Both sides had very persuasive arguments and I couldn’t make a decision clearly, so I abstained from the vote. One proviso to this motion was that the new process will take place slowly. The first area meetings will happen in 2015/2016 service years and the first conference made up of area delegates will be May 2017. One good thing, a mitigating factor, was that individual groups can still send a member to the conference to observe the proceedings, but they probably can’t participate, ask questions or vote.

There was another motion for us to adopt the new charter which was written by volunteers on the Charter Committee over the last year. For the first time the SAA convention has a conference charter which is a document specifying what the conference does and it’s principles and how they relate to the 12 traditions. Everyone was very appreciative of the work that was done to produce this important document. It is said to be spiritual document in contrast to the Bylaws which are legal requirements. The only problem with the charter was that the convention was the first time that many of us had to look at it. It highlighted an important problem with the convention: often the motions are not released until the last minute and many people don’t have time to go over motions with their groups prior to dealing with them at the convention.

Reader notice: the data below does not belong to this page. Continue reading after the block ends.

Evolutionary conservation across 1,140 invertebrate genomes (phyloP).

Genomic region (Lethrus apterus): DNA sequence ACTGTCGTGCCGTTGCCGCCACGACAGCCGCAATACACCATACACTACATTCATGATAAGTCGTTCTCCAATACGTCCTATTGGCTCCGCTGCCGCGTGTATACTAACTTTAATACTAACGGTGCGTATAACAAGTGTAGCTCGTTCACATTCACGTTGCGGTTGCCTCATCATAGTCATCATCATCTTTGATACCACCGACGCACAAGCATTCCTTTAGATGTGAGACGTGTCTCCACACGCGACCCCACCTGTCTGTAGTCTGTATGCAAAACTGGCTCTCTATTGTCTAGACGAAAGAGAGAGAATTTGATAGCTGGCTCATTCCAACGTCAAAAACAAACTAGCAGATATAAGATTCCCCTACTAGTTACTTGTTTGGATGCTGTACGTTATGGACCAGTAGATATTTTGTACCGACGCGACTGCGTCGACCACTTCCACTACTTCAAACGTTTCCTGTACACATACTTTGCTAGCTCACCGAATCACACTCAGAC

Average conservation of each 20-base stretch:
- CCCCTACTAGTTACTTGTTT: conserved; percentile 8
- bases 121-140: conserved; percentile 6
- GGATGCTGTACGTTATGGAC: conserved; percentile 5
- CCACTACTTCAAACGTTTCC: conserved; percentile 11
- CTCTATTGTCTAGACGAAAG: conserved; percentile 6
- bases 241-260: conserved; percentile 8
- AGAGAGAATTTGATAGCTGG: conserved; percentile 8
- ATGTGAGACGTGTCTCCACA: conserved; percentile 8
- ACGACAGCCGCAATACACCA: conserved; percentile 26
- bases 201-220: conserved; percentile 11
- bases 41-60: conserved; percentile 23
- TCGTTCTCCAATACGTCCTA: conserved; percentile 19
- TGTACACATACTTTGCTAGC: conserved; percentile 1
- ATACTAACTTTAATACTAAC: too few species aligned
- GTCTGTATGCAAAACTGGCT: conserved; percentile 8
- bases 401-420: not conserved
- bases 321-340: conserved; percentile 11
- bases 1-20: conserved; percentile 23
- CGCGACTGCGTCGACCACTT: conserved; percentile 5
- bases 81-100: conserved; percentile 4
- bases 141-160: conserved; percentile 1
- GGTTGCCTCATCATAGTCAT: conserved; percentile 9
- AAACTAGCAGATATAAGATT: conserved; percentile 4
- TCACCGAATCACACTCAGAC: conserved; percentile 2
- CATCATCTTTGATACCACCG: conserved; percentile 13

There was also a motion considered that would allow any delegate to make a motion to postpone motions on the floor to the next year. Some people were concerned that postponing motions could cause unnecessary delay and hijack the meeting. As it is now, all motions that are unsuccessful or not talked about die at the end of each annual conference. Ian B. and I got to participate in that discussion by asking questions at the mike. The only got about 40% support and did not pass.

Notes about the conference